It’s been nearly four months since some people on the Sunchild First Nation could use their tap water.
People who rely on the reserve’s westend pumphouse public water system, estimated by Health Canada to include up to 100 people, have been under a do not consume advisory from Health Canada since September.
The order, issued Sept. 29, 2017, indicates there are contaminants in the water that can’t be removed by boiling. Under these circumstances, people are advised to not use their tap water to cook, drink, feed pets, brush their teeth, make soups or ice cubes, wash fruits and vegetables or make infant formula or other drinks.
It also advises infants, toddlers and the elderly to not use tap water to bathe and instead have sponge baths.
At another portion of the reserve, located west of Rocky Mountain House, about 101 to 500 people according to Health Canada, was placed under a boil water advisory since Dec. 19, 2017. It was rescinded on Jan. 8.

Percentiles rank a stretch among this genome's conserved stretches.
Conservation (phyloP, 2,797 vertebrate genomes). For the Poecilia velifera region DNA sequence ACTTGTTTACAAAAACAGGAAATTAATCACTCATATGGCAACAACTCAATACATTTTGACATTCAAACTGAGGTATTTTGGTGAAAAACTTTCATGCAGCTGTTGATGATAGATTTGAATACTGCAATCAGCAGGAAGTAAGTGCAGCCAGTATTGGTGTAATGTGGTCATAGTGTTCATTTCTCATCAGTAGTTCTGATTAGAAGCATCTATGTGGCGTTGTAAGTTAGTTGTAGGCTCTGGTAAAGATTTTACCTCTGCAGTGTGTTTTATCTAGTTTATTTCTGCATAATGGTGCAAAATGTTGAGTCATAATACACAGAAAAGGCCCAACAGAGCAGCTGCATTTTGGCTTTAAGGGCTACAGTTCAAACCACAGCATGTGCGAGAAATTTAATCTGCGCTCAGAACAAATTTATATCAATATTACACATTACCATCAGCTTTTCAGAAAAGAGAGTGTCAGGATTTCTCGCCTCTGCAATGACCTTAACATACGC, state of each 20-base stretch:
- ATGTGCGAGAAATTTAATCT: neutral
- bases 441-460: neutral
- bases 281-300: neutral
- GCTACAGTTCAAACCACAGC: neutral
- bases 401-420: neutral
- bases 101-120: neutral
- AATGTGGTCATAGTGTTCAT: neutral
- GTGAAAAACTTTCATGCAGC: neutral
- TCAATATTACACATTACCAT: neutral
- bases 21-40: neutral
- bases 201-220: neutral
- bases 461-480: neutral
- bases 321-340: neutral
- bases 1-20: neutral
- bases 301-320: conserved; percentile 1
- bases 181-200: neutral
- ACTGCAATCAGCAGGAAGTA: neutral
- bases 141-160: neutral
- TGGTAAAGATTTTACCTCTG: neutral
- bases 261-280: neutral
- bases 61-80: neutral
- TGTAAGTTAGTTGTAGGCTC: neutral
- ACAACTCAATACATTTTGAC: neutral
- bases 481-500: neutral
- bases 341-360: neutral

The two warnings on Sunchild are part of the 10 short-term water advisories listed by Health Canada in Alberta.
Both of these water systems are financially supported by Indigenous Services Canada.
However, these water advisories are defined as short-term by Health Canada. The federal government defines long-term drinking water advisories as those that last longer than a year.
On Tuesday, the federal government reaffirmed its commitment to get 91 long-term advisories lifted by March 2021. It also added about 250 drinking water systems to the total number covered by the federal government’s commitment to ensure clean drinking water on public systems on reserves.
“We have a lot of hard work ahead, but our government remains steadfast in our commitment to lift all long-term drinking water advisories on public systems on reserve by March 2021,” said Jane Philpott, Minister of Indigenous Services in a release.
The 2016 budget provided $1.8 billion over five years to improve on-reserve water and wastewater infrastructure.